Friday, September 30, 2016

Threats vs Capabilities Based Defense Planning

                The foremost struggle of grand strategy is the balancing act between focus and flexibility. A doctrine without consistency is useless, as it has no prescriptive value. (The president would not be amused if his national security advisors told him to just wing it and hope for the best!) However, an overly narrow-minded approach to national security may lead to a warped view of events as policy makers attempt to force every given situation into the same overly narrow framework. Ultimately, grand strategy at its best is a set of guidelines which give policymakers a consistent set of metrics and goals while leaving some room for tactical flexibility. In terms of defense policy, this leads to the question of whether a capabilities or threats based approach to military preparedness is preferable.  

US Soldiers in Vietnam 
                A threats based approach, as recommended in NSC-68, offers military planners means to adapt a more coherent approach to hardware acquisition and doctrine. As a result, more specialized individuals and weapons systems may be used to achieve a high degree of excellence in a given field. However, this specialization can lead to increased difficulties when the military is forced to operate outside its comfort zone. For example, the American and Soviet militaries were by far the most powerful and sophisticated militaries on the planet during the Cold War. However, because equipment and doctrine were primarily based around a high-intensity conventional war in Central Europe with the opposing superpower, they were ill-prepared for the radically different types of conflict awaiting them in Vietnam and Afghanistan respectively. A capabilities based approach, as recommended by the Defense Guidance 1992 briefing draft, offers more flexibility but at greater cost. Furthermore, by increasing the perceived feasibility of force, it makes the use of force more likely. It is much easier to blunder into an unnecessary war when tax increases and a commitment to a massive long-term military buildup are not needed. This is arguably why the US government has been able to keep the nation in a more or less constant state of war after the fall of the Soviet Union without large scale public unrest.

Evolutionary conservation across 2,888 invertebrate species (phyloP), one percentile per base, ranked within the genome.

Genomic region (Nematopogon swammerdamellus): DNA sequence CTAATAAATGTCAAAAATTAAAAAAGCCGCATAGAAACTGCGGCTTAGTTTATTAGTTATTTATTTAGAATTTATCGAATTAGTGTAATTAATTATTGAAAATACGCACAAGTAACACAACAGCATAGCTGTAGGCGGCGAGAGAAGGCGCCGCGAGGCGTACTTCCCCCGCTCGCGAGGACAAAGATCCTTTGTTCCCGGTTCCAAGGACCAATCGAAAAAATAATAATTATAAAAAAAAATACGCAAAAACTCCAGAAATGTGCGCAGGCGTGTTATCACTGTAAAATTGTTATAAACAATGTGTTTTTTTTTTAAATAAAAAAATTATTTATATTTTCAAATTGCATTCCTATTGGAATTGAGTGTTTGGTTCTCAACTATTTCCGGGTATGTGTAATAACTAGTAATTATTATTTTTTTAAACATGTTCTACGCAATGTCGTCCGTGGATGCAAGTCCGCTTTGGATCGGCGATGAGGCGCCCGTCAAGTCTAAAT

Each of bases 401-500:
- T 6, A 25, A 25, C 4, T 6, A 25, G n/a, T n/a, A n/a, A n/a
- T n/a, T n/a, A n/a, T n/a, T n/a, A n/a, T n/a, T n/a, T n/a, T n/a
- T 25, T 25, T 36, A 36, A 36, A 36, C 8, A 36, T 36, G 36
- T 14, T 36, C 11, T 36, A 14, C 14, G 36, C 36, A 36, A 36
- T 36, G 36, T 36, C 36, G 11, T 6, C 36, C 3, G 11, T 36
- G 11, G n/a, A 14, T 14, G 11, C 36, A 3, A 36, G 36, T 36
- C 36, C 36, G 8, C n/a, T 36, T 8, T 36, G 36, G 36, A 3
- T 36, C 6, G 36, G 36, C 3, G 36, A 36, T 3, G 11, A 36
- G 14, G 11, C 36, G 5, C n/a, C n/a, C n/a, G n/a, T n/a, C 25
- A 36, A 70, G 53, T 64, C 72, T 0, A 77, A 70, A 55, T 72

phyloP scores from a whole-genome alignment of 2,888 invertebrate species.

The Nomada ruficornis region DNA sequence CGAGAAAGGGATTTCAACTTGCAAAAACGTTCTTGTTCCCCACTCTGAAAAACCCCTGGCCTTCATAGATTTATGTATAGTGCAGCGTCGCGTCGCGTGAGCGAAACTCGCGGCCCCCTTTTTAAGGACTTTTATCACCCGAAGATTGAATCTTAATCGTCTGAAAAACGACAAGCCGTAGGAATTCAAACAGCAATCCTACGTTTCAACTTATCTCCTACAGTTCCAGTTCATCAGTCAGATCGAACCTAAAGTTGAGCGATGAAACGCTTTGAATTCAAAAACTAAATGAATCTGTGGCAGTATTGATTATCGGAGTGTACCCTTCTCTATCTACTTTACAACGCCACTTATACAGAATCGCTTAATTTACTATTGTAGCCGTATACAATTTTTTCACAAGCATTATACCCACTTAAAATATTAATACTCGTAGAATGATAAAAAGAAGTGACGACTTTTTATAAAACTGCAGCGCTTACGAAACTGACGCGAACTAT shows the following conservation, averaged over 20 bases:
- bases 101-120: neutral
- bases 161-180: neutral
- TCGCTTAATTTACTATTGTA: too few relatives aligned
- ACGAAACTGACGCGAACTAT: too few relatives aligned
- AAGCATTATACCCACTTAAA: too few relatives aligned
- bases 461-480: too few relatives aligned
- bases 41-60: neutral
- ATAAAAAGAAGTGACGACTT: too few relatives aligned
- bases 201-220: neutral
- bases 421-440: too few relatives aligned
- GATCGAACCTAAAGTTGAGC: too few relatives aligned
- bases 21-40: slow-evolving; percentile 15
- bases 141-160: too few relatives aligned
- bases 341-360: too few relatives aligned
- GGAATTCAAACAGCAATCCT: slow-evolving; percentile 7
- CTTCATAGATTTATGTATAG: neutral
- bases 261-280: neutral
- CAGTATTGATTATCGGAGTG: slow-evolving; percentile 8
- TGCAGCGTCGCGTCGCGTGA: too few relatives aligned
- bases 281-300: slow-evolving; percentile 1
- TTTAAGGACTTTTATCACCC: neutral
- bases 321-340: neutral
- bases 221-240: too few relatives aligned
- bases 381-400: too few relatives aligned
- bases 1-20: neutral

Although any US defense policy will take elements from both approaches, overall a threats-based approach is preferable. The United States is blessed with weak neighbors and a strong economy, and therefore will have time to respond to any developing threats. While a surprise attack is possible, the likelihood of an invasion of the US mainland is virtually nil, allowing the United States time to prepare a devastating counterstrike. This is not to say that the United States should not retain its rapid response and global strike capabilities, as the ability to tip the scales on a regional conflict is necessary for the United States to play its traditional role as an off-shore balancer. However, an eternal massive commitment to police the entire world is unsustainable and ultimately  counterproductive to the defense of key US interests. 

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